The surprising thing about Ehud Olmert’s announcement on Wednesday was not his declared intention to resign in September as Prime Minister of Israel after just two years in office; it’s that he managed to last this long. Olmert’s handling of the botched Lebanon war in the summer of 2006 plunged his approval ratings into the single digits, and he never really recovered the confidence of the Israeli electorate. Still, he hung on, even when he became the target of a criminal investigation into corruption allegations, promising to resign in the event of an indictment. Some will see the fact that he has chosen to do so now, making clear that he will not be a candidate when his Kadima Party holds a primary to choose a new leader in September, as a sign that charges may be in the offing over the case of U.S. businessman Morris Talansky, who has admitted to giving Olmert large undeclared donations.
Politically speaking, Olmert may have been a dead man walking for more than a year now, but leaving an enfeebled and unpopular Prime Minister in place may have suited most of his potential successors, each of whom who has used the intervening period to burnish his or her own claims. And despite his dire domestic political prospects, Olmert focused his energies on Israel’s relations with its neighborhood. He has called time on his tenure at a moment when he is engaged in talks with Palestinian Authority President Mahmoud Abbas over the terms of a future peace agreement, as well as indirect negotiations with Abbas’ rivals in the Hamas movement that controls Gaza and also with Syria. He has also been lobbying international support (particularly the U.S.) for tough action to deter Iran from pursuing nuclear weapons. So how will all these issues, which could have major regional and international consequences, play out without him at Israel’s helm?
In short, very little is likely to change on any of those fronts. The significance of Olmert’s talks with Abbas, at the behest of the Bush Administration, were routinely overstated. The Palestinian leader may not have substantially greater standing among his own people than Olmert does in Israel, yet the talks were confined only to Abbas’ Fatah organization — which is not actually at war with Israel — and were expressly designed to avoid Hamas, which remains engaged in confronting Israel. And their purpose was not to arrive at a deal for implementation, but rather to achieve a hypothetical settlement that would be shelved for a better day. Many in the region saw the Olmert-Abbas talks as more reflective of a U.S.-Israeli effort to isolate more militant elements that might be allied with Syria and Iran than of any serious intent to expeditiously resolve the Israeli-Palestinian conflict. The irony, of course, is that those elements the U.S. and Israel had hoped to isolate have done a lot better over the past couple of years than have politicians like Abbas who enjoy U.S. favor.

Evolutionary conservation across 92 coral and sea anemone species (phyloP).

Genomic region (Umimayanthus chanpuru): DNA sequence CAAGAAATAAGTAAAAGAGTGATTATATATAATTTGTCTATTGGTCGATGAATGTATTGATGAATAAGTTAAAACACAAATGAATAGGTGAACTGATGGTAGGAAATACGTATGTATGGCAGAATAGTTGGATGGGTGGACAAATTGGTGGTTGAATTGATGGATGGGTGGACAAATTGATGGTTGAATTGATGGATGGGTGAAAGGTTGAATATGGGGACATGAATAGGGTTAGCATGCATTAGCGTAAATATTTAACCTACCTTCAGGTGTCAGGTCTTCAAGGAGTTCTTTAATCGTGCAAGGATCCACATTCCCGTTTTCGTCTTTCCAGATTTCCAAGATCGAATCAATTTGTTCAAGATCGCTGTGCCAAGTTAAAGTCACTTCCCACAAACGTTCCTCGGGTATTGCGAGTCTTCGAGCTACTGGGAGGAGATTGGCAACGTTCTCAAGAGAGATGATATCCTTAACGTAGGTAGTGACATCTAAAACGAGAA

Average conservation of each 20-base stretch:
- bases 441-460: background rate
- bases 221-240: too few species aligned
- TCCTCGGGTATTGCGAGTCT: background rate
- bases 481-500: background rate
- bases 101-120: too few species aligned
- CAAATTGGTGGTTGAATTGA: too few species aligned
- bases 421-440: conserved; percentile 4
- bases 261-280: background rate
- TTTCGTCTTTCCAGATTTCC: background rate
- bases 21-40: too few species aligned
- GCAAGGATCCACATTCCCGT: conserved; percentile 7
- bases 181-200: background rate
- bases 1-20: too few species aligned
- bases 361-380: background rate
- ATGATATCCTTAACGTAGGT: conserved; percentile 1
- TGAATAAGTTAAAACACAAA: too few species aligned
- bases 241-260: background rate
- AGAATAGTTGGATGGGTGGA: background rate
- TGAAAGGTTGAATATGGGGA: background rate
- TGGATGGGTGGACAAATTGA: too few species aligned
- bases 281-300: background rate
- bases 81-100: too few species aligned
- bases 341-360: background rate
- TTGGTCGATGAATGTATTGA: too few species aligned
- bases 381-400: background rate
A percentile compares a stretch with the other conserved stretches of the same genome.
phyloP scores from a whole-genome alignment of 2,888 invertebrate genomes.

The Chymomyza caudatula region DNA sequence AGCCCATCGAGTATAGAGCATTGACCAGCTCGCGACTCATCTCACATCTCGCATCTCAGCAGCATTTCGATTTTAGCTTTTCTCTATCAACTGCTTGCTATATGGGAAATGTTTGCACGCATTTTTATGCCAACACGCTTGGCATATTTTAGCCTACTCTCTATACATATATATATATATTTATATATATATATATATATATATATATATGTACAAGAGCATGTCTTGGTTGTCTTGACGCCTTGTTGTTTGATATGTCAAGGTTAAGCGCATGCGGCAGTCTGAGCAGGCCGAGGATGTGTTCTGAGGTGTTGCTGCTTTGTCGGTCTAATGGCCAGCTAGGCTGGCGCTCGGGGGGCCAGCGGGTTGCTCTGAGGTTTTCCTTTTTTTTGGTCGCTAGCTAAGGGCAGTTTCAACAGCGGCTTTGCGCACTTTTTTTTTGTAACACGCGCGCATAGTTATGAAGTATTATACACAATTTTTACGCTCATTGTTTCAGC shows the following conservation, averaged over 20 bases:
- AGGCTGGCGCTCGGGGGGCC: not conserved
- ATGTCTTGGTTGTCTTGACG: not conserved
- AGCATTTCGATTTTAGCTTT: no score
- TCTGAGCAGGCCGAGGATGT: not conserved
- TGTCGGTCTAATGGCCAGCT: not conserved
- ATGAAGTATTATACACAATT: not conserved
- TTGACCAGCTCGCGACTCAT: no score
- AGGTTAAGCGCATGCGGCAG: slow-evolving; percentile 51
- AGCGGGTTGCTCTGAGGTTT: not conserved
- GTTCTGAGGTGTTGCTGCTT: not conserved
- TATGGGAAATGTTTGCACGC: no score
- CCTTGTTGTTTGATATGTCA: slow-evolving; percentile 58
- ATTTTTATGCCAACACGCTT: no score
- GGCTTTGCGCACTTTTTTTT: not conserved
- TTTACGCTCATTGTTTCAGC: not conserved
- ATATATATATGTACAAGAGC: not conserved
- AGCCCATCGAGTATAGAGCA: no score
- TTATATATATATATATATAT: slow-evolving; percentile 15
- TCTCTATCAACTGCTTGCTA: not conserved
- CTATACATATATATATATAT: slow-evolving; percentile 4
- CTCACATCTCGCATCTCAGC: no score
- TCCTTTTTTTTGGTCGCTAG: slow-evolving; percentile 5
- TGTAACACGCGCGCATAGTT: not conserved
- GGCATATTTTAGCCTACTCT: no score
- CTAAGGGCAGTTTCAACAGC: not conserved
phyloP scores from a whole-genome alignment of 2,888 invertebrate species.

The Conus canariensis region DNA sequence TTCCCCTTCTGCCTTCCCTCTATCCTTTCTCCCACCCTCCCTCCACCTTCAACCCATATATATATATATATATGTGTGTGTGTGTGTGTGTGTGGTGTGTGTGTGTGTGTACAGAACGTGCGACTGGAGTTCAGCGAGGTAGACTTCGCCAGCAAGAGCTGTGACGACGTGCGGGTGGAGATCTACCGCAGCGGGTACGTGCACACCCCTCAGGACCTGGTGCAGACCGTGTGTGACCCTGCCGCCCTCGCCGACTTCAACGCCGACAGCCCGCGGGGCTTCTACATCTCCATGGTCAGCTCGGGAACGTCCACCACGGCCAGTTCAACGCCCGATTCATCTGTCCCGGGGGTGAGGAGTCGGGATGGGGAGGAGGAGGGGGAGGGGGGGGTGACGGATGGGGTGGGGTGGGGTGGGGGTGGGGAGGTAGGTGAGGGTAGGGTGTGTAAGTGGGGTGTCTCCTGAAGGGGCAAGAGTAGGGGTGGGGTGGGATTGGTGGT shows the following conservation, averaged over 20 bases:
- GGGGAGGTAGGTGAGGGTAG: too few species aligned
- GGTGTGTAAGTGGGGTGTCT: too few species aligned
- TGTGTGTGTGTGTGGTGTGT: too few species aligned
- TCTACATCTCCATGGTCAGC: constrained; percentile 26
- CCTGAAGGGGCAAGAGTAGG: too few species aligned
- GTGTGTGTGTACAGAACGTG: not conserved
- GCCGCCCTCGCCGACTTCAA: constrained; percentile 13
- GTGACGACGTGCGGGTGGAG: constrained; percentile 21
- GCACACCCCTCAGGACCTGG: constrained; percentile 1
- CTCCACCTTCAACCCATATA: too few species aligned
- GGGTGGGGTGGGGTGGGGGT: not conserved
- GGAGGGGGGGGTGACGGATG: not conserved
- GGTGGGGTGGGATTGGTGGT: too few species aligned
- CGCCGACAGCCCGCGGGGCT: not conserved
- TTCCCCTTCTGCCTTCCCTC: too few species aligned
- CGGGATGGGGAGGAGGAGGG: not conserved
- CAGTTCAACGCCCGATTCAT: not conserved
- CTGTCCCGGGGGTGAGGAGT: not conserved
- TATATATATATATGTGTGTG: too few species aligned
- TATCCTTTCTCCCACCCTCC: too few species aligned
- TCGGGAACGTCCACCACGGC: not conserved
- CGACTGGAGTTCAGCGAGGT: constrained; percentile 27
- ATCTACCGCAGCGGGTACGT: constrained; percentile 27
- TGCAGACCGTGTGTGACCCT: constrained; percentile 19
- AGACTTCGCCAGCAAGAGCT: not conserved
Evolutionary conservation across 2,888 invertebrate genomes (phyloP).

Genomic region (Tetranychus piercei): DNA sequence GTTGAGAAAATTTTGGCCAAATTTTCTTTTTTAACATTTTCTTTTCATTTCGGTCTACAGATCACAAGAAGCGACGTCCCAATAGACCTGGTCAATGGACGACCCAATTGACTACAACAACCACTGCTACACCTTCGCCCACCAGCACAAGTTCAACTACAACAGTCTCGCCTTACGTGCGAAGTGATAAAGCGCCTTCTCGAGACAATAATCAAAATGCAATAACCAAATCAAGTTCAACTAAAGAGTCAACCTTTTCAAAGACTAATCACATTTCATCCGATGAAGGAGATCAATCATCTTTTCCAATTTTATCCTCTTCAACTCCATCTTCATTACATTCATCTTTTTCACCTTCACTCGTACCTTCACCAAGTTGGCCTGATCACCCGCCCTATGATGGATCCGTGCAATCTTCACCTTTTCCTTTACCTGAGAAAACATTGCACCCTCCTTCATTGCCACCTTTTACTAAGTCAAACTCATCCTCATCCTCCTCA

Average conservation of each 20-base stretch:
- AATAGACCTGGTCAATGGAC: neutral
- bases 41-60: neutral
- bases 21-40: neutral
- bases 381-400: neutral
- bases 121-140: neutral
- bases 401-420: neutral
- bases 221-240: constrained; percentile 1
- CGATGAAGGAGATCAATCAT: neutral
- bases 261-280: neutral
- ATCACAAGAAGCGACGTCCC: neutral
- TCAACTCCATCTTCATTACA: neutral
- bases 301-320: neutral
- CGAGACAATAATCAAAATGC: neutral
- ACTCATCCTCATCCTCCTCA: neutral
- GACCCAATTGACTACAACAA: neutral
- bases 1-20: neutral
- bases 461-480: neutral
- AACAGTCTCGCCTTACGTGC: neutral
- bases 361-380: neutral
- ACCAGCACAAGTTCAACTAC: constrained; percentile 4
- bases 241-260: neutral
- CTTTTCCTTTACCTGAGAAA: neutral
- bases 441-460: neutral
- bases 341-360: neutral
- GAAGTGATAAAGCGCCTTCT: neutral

Pragmatic objectives such as halting Palestinian rocket fire out of Gaza and recovering a kidnapped Israeli soldier being held there have prompted the Israelis to abandon their own taboo against dealing with Hamas and negotiate a cease-fire via Egypt. Those pragmatic imperatives will remain even after Olmert has left the scene, as will the ones that prompted Israel to begin negotiating with Syria via Turkey this past spring, in the hope that Damascus can be detached from Iran — something officials close to the Syrian leadership have told TIME will not happen. And the effort to press for action against Iran was never dependent on Olmert’s own political standing.
Still, Olmert’s departure may bring on a new episode of political instability in Israel. His party, Kadima, has little by way of a defining political identity, having been created by a grouping of breakaway pragmatists from the right-wing Likud Party and held together by the forceful personality of Ariel Sharon — who remains in a coma more than two years after suffering a stroke. Olmert’s successor as party leader could be the more dovish Foreign Minister Tzipi Livni or the hawkish Transportation Minister and former army chief Shaul Mofaz. Nor is it clear that whoever Kadima chooses will automatically assume the reins of government; the coalition that kept Olmert in power could break apart. Right now many polls show that a new election could just as easily return the even more hawkish Likud leader Benjamin Netanyahu to power. (Both Mofaz and Netanyahu have advocated military action against Iran’s nuclear program.) Whatever his personal failings as a leader, Olmert’s tenure was a reflection of a long-term stalemate in Israeli politics, in which no party is capable of governing without the support of a phalanx of others who don’t share its perspectives and intentions.
That post-Sharon political drift, combined with the serial reversals suffered by the Bush Administration across the Middle East — and its lame-duck status as the region waits for a new U.S. President — may at least explain why Israel’s political class had been willing to allow Olmert to stumble on for so long. Now, Israel’s leaders will be forced to forge a new equilibrium in a more testing time.
— With reporting by Aaron J. Klein / Jerusalem